Bursary to improve diversity in children's books

Published: 5 August 2021 at 09:00

Cambridge campus

New £11,200 inclusivity bursary to study world-leading Masters course at ARU

Anglia Ruskin University (ARU) has launched an inclusivity bursary to help improve diversity within children’s book illustration, which remains a predominantly white, middle class profession in the UK.

According to research commissioned by the charity BookTrust, only 7% of children’s books published in the UK in 2019 were by authors or illustrators from a BAME background. And research by the Centre for Literacy in Primary Education (CLPE) found that while 33.5% of primary school children in the UK are from a minority ethnic background, only 7% of the books for ages 3–11 published in the UK between 2017-2019 featured characters of colour.

ARU is proud to have a diverse student body and has achieved huge success in tackling the difference in performance between underrepresented groups. However, students from different ethnic and economic backgrounds are still underrepresented in the Masters in Children’s Book Illustration course cohort at ARU’s Cambridge School of Art, and the new £11,200 inclusivity bursary has been introduced to help address this.

The first of its kind in the UK, the bursary is being supported by the publishing industry – including Bell Lomax Moreton literary agency and Bloomsbury Publishing – and aims to help overcome some of the barriers that prevent students from different underrepresented groups taking up this area of study.

The bursary can be used to cover the full fees for the MA Children’s Book Illustration course, and ARU has also partnered with the charity Picture Hooks to provide mentorship for the year following the student’s graduation to help them forge a successful career as a professional children’s book illustrator.  

Since being launched in 2001, ARU’s MA in Children’s Book Illustration has become one of the leading illustration courses in the world, with students and graduates going on to win countless national and international awards. 

Recent successes include the Illustrated Books category at this year’s Waterstones Children’s Book Prize, the 2020 Carmelite Picture Book Prize, the inaugural £5,000 Queen’s Knickers Award, and the 2020 AOI World Illustration Award New Talent award, while ARU students have won the prestigious V&A Student Illustrator of the Year prize for five successive years (2016-2020).

Shelley Jackson, Course Leader for the MA in Children’s Book Illustration at ARU, said:

"There is a pressing need in our industry for children to see more diversity in the characters and stories they read. One contributing factor to this issue, of course, is a lack of diversity within children’s book creators. Publishers say they want to produce more diverse books, but they need authors and illustrators from different backgrounds to provide authentic voices. 

“This can only really happen when the diversity of children’s book creators reflects that of society. And this is a vicious cycle because if you don’t grow up seeing yourself in books, why would you think that making books is a thing you can do for a living?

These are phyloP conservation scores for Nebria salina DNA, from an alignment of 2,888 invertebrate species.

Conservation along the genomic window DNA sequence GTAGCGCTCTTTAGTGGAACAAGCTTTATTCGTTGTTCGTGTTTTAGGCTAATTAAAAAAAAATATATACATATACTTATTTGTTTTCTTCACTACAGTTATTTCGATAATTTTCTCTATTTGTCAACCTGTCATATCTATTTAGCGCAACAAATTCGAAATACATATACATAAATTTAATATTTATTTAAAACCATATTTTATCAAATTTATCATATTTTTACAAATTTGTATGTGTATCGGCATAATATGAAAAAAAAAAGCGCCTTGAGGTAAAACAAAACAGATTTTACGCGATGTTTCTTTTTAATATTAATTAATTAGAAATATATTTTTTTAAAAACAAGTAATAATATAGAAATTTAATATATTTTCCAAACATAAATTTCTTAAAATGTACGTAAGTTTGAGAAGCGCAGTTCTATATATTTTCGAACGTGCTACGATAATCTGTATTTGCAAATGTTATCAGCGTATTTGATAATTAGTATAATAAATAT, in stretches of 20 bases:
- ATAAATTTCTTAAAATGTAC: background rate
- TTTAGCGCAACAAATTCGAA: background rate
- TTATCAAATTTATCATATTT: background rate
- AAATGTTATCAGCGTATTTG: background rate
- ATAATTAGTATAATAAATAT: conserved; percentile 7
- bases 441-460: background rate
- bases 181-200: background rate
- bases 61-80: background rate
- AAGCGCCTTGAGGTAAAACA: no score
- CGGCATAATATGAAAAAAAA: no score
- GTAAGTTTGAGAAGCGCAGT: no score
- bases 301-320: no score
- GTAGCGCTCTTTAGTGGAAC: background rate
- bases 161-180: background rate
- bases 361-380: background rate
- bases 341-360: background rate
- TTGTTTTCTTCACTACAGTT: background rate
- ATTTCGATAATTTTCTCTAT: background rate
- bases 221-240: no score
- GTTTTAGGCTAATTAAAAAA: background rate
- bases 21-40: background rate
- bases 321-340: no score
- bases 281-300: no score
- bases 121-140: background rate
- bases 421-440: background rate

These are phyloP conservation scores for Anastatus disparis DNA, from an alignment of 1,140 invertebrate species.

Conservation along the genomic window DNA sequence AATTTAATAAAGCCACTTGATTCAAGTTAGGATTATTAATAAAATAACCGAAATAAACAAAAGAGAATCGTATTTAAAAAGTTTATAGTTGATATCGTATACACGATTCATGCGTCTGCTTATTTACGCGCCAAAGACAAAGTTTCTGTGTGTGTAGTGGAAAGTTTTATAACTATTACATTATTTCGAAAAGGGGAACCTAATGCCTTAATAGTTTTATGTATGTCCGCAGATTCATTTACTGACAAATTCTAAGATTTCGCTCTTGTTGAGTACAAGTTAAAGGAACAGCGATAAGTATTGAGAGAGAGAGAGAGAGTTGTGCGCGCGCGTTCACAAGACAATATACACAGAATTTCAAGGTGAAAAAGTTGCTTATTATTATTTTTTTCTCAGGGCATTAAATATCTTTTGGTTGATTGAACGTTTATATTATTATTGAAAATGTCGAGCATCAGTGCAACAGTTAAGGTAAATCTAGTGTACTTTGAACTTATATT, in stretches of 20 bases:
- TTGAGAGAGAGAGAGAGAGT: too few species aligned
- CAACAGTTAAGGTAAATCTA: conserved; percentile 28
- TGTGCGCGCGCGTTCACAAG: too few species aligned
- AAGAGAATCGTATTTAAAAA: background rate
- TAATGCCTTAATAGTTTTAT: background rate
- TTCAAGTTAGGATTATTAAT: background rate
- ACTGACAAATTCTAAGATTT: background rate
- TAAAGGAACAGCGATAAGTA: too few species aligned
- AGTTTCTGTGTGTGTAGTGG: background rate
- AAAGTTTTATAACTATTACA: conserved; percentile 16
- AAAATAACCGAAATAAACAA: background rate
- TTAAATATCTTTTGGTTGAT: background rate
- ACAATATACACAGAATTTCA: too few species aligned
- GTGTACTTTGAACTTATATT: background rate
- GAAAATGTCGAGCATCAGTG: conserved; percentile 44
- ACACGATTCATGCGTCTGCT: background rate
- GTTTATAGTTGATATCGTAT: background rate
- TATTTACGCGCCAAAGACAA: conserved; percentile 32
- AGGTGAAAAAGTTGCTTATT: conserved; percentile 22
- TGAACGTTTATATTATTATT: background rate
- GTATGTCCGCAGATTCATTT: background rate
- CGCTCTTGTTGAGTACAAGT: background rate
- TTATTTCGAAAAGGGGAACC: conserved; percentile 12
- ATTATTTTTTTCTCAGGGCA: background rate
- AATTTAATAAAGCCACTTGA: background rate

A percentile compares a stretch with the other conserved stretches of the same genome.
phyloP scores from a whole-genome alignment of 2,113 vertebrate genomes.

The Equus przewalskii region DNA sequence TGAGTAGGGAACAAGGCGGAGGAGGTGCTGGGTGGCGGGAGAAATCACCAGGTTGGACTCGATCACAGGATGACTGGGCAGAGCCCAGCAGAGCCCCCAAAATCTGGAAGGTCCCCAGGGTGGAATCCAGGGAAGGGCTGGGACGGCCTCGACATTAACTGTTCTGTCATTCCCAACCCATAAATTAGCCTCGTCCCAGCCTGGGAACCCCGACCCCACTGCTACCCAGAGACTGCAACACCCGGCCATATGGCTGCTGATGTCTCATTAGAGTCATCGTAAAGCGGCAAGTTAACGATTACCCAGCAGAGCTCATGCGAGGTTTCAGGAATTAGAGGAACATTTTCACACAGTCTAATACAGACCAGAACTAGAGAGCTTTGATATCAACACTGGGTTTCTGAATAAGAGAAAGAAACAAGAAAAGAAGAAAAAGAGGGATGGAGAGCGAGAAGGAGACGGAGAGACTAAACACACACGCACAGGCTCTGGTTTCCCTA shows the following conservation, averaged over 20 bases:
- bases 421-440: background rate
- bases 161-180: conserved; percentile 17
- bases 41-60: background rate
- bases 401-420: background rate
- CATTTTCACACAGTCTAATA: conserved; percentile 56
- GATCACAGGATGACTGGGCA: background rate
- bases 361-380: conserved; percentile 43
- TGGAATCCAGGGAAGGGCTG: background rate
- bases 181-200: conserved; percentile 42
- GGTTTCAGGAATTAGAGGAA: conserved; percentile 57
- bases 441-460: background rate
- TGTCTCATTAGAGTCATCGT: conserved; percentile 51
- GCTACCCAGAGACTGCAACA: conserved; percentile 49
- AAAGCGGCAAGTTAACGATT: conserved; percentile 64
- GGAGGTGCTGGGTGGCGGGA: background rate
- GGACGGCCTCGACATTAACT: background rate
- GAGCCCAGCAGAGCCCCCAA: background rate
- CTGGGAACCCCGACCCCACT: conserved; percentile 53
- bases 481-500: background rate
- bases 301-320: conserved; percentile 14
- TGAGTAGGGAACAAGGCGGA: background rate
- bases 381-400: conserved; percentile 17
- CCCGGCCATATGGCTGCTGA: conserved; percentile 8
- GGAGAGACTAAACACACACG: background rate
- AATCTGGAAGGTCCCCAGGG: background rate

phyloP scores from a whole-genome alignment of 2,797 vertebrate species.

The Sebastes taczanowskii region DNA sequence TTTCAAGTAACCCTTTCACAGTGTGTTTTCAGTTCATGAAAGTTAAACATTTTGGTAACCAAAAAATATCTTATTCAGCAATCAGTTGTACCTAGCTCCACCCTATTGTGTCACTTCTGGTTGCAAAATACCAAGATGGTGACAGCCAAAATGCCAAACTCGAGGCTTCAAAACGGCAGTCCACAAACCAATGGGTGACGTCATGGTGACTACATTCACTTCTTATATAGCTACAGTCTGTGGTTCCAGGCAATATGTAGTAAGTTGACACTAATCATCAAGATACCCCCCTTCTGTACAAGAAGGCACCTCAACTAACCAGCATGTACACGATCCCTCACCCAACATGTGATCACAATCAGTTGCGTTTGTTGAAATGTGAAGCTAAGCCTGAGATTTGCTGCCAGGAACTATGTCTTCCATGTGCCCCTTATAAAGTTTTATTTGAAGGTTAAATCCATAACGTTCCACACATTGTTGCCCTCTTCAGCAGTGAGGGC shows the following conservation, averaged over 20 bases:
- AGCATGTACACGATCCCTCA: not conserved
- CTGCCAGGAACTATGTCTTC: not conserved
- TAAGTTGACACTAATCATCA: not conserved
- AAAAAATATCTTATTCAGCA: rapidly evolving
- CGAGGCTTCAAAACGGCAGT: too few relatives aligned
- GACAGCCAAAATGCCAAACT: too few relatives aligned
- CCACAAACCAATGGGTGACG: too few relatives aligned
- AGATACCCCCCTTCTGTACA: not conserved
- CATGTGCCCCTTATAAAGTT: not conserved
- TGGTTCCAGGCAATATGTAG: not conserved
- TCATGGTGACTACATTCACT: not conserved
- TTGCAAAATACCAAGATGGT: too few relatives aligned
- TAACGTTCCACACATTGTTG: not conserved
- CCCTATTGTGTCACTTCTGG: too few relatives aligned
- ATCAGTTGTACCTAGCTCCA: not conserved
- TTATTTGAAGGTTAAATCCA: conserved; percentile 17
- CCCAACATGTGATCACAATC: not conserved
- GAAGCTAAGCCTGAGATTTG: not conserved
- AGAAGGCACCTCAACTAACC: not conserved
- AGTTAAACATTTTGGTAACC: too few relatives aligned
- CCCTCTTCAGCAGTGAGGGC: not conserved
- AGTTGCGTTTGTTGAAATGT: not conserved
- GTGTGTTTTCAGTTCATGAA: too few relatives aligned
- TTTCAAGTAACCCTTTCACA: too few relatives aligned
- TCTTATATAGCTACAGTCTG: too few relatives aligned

“We can see this same imbalance in our UK student body. We need to work together with industry to disrupt this cycle and this bursary is just the start for us. We hope that with further support we can expand in future years to offer even more opportunities. In addition to applicants from diverse ethnic, racial and economic backgrounds, we also welcome those from other underrepresented groups to apply for the bursary.”


Olu Oke, an illustrator from Battersea in London who has just completed the MA and will graduate from ARU later this year, said:

“After nearly 20 years of trying to break into the industry I started to question my skills and the worth of my voice. The MA gave me confidence to speak out, to find my creative language, to hone my skills. Whatever the future may hold for me, doing this MA has been a pivotal moment in my career and my personal life.

“My advice to creatives from underrepresented communities be they Black, people of colour, LGBTQ+, neurologically, physically atypical, or other is: people are listening and looking, so if you don’t want others to talk for you or tell your stories, pick up your pencil, brush, whatever and draw and write your own. 

“At the moment there is a massive push to rectify decades, if not centuries, of misrepresentation.  So get to it!  Be part of the change, the new wave, and illustrate.  This new bursary is another wedge in the door that is being opened in children’s publishing.”


Paul Moreton, Managing Director of Bell Lomax Moreton literary agency, said:

“We love children’s illustration and are delighted to be helping to fund and support ARU’s new inclusivity bursary – an important practical, tangible step towards growing a more diverse community of artists making books for all children, everywhere.”  


Lucy Juckes and Vivian French of Picture Hooks said:

“We at Picture Hooks believe passionately that a career in children’s picture book illustration should be open to all, and we’re delighted to support this initiative. We live in a diverse society, and our children need to see themselves reflected in the books they read, and in the authors and illustrators who create them.”


ARU’s new inclusivity bursary is open to applicants who are eligible for UK fees and facing financial disadvantage, and/or are from an underrepresented group. The closing date for the 2021 bursary is 13 August (5pm BST) and further information is available by visiting https://aru.ac.uk/student-life/preparing-for-university/help-with-finances/scholarships/childrens-book-illustration-bursary